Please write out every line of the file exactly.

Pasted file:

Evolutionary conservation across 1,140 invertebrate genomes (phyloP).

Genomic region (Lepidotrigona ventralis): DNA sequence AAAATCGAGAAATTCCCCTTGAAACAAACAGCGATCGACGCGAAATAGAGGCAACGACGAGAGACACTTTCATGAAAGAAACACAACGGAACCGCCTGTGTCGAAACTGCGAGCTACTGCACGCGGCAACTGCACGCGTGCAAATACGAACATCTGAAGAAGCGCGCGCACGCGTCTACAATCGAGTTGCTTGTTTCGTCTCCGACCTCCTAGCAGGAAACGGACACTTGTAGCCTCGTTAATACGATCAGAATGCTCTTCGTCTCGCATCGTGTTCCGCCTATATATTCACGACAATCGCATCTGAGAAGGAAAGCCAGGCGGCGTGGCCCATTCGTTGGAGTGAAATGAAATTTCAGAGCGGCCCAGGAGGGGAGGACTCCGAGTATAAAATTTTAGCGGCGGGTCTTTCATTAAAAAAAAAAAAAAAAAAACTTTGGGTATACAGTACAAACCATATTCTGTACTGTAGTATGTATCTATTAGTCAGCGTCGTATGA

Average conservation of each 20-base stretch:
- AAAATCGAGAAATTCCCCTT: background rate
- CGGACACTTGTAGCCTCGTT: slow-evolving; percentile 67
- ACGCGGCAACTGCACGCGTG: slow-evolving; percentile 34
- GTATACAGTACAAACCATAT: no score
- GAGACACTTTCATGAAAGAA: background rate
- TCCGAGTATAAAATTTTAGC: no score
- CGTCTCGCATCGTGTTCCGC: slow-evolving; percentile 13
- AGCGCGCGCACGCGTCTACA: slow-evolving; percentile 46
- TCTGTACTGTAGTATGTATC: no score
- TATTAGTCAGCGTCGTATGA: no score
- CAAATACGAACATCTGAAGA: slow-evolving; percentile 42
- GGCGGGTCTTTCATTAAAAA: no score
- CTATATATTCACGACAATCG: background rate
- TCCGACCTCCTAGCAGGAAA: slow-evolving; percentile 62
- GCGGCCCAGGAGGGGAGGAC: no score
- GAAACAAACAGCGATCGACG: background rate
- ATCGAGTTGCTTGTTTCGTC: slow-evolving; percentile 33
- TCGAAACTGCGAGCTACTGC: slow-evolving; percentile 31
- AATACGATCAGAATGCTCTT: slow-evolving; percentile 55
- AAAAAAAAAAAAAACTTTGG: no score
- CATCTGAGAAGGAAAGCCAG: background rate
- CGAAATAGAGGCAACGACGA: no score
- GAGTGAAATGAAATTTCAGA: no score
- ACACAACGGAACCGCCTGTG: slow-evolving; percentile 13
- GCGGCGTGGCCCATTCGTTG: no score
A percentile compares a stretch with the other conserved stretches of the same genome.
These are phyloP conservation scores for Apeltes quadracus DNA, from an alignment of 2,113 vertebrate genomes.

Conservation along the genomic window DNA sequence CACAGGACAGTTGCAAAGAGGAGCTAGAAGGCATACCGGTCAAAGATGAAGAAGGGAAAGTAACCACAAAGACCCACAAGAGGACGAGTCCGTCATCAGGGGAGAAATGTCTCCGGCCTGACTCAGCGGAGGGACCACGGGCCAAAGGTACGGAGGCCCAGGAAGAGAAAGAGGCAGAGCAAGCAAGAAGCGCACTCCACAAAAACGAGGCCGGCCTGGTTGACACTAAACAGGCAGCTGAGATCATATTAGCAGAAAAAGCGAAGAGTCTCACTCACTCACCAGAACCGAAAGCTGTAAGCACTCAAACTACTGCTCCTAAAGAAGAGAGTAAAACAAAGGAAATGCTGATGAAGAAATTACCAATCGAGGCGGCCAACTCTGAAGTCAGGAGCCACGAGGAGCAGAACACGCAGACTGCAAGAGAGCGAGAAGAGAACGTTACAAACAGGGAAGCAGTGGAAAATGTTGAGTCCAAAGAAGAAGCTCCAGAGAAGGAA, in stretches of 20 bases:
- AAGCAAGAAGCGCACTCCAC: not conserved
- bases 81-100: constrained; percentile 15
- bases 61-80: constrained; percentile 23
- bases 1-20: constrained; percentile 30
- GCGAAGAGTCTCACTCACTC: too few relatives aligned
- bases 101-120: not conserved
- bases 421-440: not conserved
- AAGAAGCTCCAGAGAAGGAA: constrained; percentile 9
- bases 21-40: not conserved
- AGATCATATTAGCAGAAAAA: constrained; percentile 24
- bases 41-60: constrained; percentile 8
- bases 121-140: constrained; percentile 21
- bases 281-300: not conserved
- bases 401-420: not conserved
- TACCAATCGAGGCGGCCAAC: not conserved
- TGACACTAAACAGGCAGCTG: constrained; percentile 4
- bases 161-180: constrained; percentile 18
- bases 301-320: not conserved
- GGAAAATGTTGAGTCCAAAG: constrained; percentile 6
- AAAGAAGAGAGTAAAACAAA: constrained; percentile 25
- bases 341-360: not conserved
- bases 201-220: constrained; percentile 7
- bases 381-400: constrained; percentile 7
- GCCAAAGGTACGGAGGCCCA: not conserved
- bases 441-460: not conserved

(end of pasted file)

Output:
Evolutionary conservation across 1,140 invertebrate genomes (phyloP).

Genomic region (Lepidotrigona ventralis): DNA sequence AAAATCGAGAAATTCCCCTTGAAACAAACAGCGATCGACGCGAAATAGAGGCAACGACGAGAGACACTTTCATGAAAGAAACACAACGGAACCGCCTGTGTCGAAACTGCGAGCTACTGCACGCGGCAACTGCACGCGTGCAAATACGAACATCTGAAGAAGCGCGCGCACGCGTCTACAATCGAGTTGCTTGTTTCGTCTCCGACCTCCTAGCAGGAAACGGACACTTGTAGCCTCGTTAATACGATCAGAATGCTCTTCGTCTCGCATCGTGTTCCGCCTATATATTCACGACAATCGCATCTGAGAAGGAAAGCCAGGCGGCGTGGCCCATTCGTTGGAGTGAAATGAAATTTCAGAGCGGCCCAGGAGGGGAGGACTCCGAGTATAAAATTTTAGCGGCGGGTCTTTCATTAAAAAAAAAAAAAAAAAAACTTTGGGTATACAGTACAAACCATATTCTGTACTGTAGTATGTATCTATTAGTCAGCGTCGTATGA

Average conservation of each 20-base stretch:
- AAAATCGAGAAATTCCCCTT: background rate
- CGGACACTTGTAGCCTCGTT: slow-evolving; percentile 67
- ACGCGGCAACTGCACGCGTG: slow-evolving; percentile 34
- GTATACAGTACAAACCATAT: no score
- GAGACACTTTCATGAAAGAA: background rate
- TCCGAGTATAAAATTTTAGC: no score
- CGTCTCGCATCGTGTTCCGC: slow-evolving; percentile 13
- AGCGCGCGCACGCGTCTACA: slow-evolving; percentile 46
- TCTGTACTGTAGTATGTATC: no score
- TATTAGTCAGCGTCGTATGA: no score
- CAAATACGAACATCTGAAGA: slow-evolving; percentile 42
- GGCGGGTCTTTCATTAAAAA: no score
- CTATATATTCACGACAATCG: background rate
- TCCGACCTCCTAGCAGGAAA: slow-evolving; percentile 62
- GCGGCCCAGGAGGGGAGGAC: no score
- GAAACAAACAGCGATCGACG: background rate
- ATCGAGTTGCTTGTTTCGTC: slow-evolving; percentile 33
- TCGAAACTGCGAGCTACTGC: slow-evolving; percentile 31
- AATACGATCAGAATGCTCTT: slow-evolving; percentile 55
- AAAAAAAAAAAAAACTTTGG: no score
- CATCTGAGAAGGAAAGCCAG: background rate
- CGAAATAGAGGCAACGACGA: no score
- GAGTGAAATGAAATTTCAGA: no score
- ACACAACGGAACCGCCTGTG: slow-evolving; percentile 13
- GCGGCGTGGCCCATTCGTTG: no score
A percentile compares a stretch with the other conserved stretches of the same genome.
These are phyloP conservation scores for Apeltes quadracus DNA, from an alignment of 2,113 vertebrate genomes.

Conservation along the genomic window DNA sequence CACAGGACAGTTGCAAAGAGGAGCTAGAAGGCATACCGGTCAAAGATGAAGAAGGGAAAGTAACCACAAAGACCCACAAGAGGACGAGTCCGTCATCAGGGGAGAAATGTCTCCGGCCTGACTCAGCGGAGGGACCACGGGCCAAAGGTACGGAGGCCCAGGAAGAGAAAGAGGCAGAGCAAGCAAGAAGCGCACTCCACAAAAACGAGGCCGGCCTGGTTGACACTAAACAGGCAGCTGAGATCATATTAGCAGAAAAAGCGAAGAGTCTCACTCACTCACCAGAACCGAAAGCTGTAAGCACTCAAACTACTGCTCCTAAAGAAGAGAGTAAAACAAAGGAAATGCTGATGAAGAAATTACCAATCGAGGCGGCCAACTCTGAAGTCAGGAGCCACGAGGAGCAGAACACGCAGACTGCAAGAGAGCGAGAAGAGAACGTTACAAACAGGGAAGCAGTGGAAAATGTTGAGTCCAAAGAAGAAGCTCCAGAGAAGGAA, in stretches of 20 bases:
- AAGCAAGAAGCGCACTCCAC: not conserved
- bases 81-100: constrained; percentile 15
- bases 61-80: constrained; percentile 23
- bases 1-20: constrained; percentile 30
- GCGAAGAGTCTCACTCACTC: too few relatives aligned
- bases 101-120: not conserved
- bases 421-440: not conserved
- AAGAAGCTCCAGAGAAGGAA: constrained; percentile 9
- bases 21-40: not conserved
- AGATCATATTAGCAGAAAAA: constrained; percentile 24
- bases 41-60: constrained; percentile 8
- bases 121-140: constrained; percentile 21
- bases 281-300: not conserved
- bases 401-420: not conserved
- TACCAATCGAGGCGGCCAAC: not conserved
- TGACACTAAACAGGCAGCTG: constrained; percentile 4
- bases 161-180: constrained; percentile 18
- bases 301-320: not conserved
- GGAAAATGTTGAGTCCAAAG: constrained; percentile 6
- AAAGAAGAGAGTAAAACAAA: constrained; percentile 25
- bases 341-360: not conserved
- bases 201-220: constrained; percentile 7
- bases 381-400: constrained; percentile 7
- GCCAAAGGTACGGAGGCCCA: not conserved
- bases 441-460: not conserved